FastSLAM 2.0

In FastSLAM 1.0, we have a 2-step estimation process for the SLAM posterior,

\[p(s^t, \Theta|z^t, u^t)=p(s^t|z^t, u^t)\prod^n{p(\theta_n|s^t, z^t, u_t)}\]

First, we use a particle filter to estimate the robot path posterior,

\[p(s^t|z^{t-1}, u^t) = p(s_t|s^{t-1}, u_t)p(s^{t-1}|z^{t-1}, u^{t-1})\]

then based on the above proposal distribution, observations are incorporated to update the landmark filters (EKFs).

However, in the real application where motion noise is larger than measurement noise, FastSLAM 1.0 tends to behave poorly. One could view the first step of applying the motion command to particles as a way to generate possible robot paths, a proposal distribution. The second step we use evidence (observations) to get rid of some of the improbable paths. When the motion noise is quite significant, the proposal distribution will greatly differ from the robot path posterior distribution. Even if we have the pruning process, we still suffer from sampling from a poor distribution.

The simulation uses 200 particles and the robot's motion noise is far greater than measurement noise.

Looking at the first two equations, we can see the SLAM posterior requires \(p(s^t|z^t, u^t)\), but we only use \(p(s^t|z^{t-1}, u^t)\) to approximate. In FastSLAM 2.0, the latest observation is incorporate into the first step to get a better proposal distribution.

Since from the last iteration we have a particle set which approximate the \(t-1\) step posterior distribution, \(p(s^{t-1}|z^{t-1}, u^{t-1})\), we need to estimate \(p(s_t|s^{t-1}, z^t, u^t)\).

Using Bayes' theorem and Markov property,

\[p(s_t|s^{t-1}, z^t, u^t)=\eta\ p(z_t|s_t, s^{t-1}, z^{t-1},u^t)p(s_t|s^{t-1},u_t)\]

Conditioned on the landmarks we have,

\[p(s_t|s^{t-1}, z^t, u^t)=\eta\ \int{p(z_t|\theta_n, s_t)p(\theta_n|s^{t-1}, z^{t-1}, u^{t-1})}d\theta_n\ p(s_t|s^{t-1},u_t)\]

In the above equation, the first term is the measurement model, the second term is the landmark prior distribution and the last term is the motion model. The resulting distribution is a product of a convolution of two Gaussian distribution with another Gaussian distribution. In order to get a closed form, it is required that all the Gaussian distributions are linear. Since the observation model is not linear, we need apply Tayler expansion to linearize it.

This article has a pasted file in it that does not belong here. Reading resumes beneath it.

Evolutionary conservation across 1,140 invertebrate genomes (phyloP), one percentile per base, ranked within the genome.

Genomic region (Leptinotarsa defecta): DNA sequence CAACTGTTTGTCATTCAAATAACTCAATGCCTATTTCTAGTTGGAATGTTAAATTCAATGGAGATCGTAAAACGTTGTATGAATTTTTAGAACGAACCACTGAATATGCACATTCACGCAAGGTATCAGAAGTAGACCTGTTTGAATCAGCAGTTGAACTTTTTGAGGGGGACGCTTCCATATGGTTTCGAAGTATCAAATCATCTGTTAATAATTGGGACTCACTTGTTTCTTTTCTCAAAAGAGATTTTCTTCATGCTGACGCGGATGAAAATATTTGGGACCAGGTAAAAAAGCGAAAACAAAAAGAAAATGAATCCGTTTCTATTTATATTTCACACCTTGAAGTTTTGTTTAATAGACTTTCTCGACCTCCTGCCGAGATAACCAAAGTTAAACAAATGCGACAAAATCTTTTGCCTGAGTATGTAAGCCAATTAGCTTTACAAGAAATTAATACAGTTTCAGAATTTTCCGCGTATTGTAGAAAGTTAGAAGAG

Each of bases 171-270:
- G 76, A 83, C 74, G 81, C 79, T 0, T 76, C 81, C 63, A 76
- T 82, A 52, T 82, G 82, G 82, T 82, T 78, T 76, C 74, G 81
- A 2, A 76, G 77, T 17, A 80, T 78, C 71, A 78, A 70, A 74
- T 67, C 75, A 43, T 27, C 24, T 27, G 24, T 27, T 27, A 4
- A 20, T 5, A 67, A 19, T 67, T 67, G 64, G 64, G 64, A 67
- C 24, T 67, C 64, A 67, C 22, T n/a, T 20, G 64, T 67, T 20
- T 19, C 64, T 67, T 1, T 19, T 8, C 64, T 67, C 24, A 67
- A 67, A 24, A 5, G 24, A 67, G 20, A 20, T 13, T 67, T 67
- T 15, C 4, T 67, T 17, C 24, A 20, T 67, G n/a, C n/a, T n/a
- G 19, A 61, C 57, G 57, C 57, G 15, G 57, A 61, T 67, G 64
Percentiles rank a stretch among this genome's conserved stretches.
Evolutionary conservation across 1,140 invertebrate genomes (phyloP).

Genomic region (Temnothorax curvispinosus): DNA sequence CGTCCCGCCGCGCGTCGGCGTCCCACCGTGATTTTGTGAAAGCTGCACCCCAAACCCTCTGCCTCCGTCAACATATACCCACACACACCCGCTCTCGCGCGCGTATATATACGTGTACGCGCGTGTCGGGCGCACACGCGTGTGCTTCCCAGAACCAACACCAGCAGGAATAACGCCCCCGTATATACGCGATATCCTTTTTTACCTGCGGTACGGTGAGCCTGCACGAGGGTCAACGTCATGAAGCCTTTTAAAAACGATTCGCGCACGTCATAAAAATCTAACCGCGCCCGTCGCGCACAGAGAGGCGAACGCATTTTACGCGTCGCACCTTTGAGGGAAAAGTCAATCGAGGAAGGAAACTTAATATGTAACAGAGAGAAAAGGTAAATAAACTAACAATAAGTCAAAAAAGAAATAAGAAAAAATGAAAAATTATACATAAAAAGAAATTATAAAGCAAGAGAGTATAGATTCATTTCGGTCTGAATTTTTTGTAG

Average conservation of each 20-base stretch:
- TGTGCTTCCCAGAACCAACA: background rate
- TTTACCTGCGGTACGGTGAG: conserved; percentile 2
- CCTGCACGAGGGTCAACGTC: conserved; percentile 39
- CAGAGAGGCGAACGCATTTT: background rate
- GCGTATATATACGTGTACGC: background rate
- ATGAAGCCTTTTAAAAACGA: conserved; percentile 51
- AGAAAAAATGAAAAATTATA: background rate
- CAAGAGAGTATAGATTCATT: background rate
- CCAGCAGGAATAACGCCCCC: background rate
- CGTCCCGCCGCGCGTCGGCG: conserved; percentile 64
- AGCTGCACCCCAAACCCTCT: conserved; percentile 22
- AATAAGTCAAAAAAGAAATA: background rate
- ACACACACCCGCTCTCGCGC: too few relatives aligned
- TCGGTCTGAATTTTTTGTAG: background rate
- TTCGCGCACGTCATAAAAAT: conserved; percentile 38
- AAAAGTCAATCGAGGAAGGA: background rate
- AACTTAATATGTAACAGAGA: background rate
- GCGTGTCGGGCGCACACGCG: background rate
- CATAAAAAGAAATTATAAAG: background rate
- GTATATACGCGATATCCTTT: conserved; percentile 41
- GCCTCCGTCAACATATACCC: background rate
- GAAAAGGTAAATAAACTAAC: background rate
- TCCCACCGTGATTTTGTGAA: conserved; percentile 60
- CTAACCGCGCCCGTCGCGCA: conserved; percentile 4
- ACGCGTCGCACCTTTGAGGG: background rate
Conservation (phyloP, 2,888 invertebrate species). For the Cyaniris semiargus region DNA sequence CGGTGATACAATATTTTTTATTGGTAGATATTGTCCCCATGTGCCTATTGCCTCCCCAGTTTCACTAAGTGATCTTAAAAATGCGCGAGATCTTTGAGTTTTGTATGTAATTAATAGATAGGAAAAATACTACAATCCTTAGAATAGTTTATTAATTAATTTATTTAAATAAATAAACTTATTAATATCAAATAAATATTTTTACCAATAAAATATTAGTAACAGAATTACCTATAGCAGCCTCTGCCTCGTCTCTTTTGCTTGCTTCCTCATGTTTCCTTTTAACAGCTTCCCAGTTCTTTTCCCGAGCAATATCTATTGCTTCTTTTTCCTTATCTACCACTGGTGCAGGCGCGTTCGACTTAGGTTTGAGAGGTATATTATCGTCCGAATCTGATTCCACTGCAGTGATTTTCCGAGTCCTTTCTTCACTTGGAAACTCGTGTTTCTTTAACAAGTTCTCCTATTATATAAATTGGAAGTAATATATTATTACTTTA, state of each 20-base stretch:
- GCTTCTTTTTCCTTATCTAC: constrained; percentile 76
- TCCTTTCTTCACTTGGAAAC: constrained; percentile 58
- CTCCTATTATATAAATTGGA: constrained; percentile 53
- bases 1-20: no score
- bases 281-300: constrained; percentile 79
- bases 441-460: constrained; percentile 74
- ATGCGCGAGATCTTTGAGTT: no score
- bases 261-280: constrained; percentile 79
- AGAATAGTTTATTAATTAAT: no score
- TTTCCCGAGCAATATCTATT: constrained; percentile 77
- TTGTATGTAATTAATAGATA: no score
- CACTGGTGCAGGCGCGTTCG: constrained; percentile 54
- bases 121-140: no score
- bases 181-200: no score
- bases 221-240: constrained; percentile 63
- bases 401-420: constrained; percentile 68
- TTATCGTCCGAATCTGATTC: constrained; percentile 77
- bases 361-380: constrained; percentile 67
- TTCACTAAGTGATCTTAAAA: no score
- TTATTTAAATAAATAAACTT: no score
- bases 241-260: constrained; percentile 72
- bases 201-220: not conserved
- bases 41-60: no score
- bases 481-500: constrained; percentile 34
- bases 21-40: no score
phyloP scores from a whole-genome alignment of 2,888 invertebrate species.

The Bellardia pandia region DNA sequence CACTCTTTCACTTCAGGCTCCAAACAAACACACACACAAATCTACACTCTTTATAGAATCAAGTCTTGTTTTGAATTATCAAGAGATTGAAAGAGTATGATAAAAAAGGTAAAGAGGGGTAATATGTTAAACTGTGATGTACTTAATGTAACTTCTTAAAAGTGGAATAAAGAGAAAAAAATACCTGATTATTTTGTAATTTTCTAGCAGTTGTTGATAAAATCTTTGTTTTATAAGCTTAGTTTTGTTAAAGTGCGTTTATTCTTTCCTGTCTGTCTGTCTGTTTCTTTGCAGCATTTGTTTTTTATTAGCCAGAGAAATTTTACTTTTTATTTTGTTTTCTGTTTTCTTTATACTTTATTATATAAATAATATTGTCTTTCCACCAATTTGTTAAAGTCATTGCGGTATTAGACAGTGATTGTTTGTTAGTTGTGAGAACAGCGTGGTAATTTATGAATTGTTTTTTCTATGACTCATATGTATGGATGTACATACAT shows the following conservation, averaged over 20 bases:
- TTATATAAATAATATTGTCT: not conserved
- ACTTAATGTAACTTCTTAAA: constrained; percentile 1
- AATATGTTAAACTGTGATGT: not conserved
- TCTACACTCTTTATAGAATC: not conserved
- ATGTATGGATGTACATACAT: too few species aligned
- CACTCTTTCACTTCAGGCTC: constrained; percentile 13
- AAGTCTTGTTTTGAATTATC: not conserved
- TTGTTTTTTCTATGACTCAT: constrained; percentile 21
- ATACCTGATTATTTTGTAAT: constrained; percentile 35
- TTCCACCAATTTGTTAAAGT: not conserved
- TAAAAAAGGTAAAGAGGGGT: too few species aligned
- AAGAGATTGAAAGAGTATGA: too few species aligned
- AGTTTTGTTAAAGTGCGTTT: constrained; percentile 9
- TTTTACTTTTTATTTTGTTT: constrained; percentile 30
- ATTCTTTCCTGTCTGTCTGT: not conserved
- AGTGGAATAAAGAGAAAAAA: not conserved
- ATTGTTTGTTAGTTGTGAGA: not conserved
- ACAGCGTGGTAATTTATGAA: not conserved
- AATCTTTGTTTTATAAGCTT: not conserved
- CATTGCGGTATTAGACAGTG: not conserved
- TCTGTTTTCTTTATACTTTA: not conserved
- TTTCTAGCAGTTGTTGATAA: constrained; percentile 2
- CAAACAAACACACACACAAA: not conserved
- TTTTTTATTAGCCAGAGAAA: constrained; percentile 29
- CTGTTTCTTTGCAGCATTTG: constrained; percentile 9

\[\hat{s_t}=h(s^{t-1}, u_t)\]

\[\hat{z_t}=g(\hat{s_t}, \mu_{n, t-1})\]

\[G_{\theta_n} = \nabla_{\theta_n} g(s_t, \theta_n)| _{s_t=\hat{s_t}, \theta_n=\mu_{n, t-1}}\]

\[G_{s} = \nabla_{s} g(s_t, \theta_n)| _{s_t=\hat{s_t}, \theta_n=\mu_{n, t-1}}\]

We can get the linear approximation of the integral,

\[z_t \approx \hat{z_t} + G_{\theta_n}(\theta_n - \mu_{n, t-1}) +G_{s}(s_t - \hat{s_t})\]

By multiplying with the right most term, we can obtain the proposal distribution,

\[\Sigma_{s^t} = [G_s^TZ_t^{-1}G_s + P_t^{t-1}]^{-1}\]

\[\mu_{s_t} = \Sigma_{s^t}G_s^TZ_t^{-1}(z_t - \hat{z_t}) + \hat{s_t}\]

where \(Z_t = G_{\theta_n}^T\Sigma_{\theta_n}G_{n, t-1} + R_t\), and \(P_t\) is the motion noise added to \(h(s^{t-1}, u_t)\)

So now, we draw a new particle set based on the above distribution to form the proposal distribution. Incorporation of the observations is the same as that of FastSLAM 1.0 except we have a more accurate proposal distribution.

For the importance weight, we have a slightly change.

The weight is defined as the ratio of target distribution over proposal distribution, which can be simplified as \(p(z_t|s^{t-1}, z^{t-1}, u^t)\)

Conditioned on \(s_t\) and \(\theta\), we can simplify the expression and get the distribution,

\[w_t \sim \mathcal{N}(z_t; \hat{z_t}, G_{\theta_n}^T\Sigma_{n, t-1}G_{\theta_n} +G_{s}^TP_tG_s + R_t))\]

The rest of the steps are the same as those in the FastSLAM 1.0. Thus the only difference between the two versions are the estimation of proposal distribution (particle poses after the motion) and formula for the importance weight. One can adjust \(P_t\) to reflect how noisy the motion can be.

The video below is the simulation with FastSLAM 2.0. Each iteration takes longer than 1.0 but more robust.

The python code can be found here.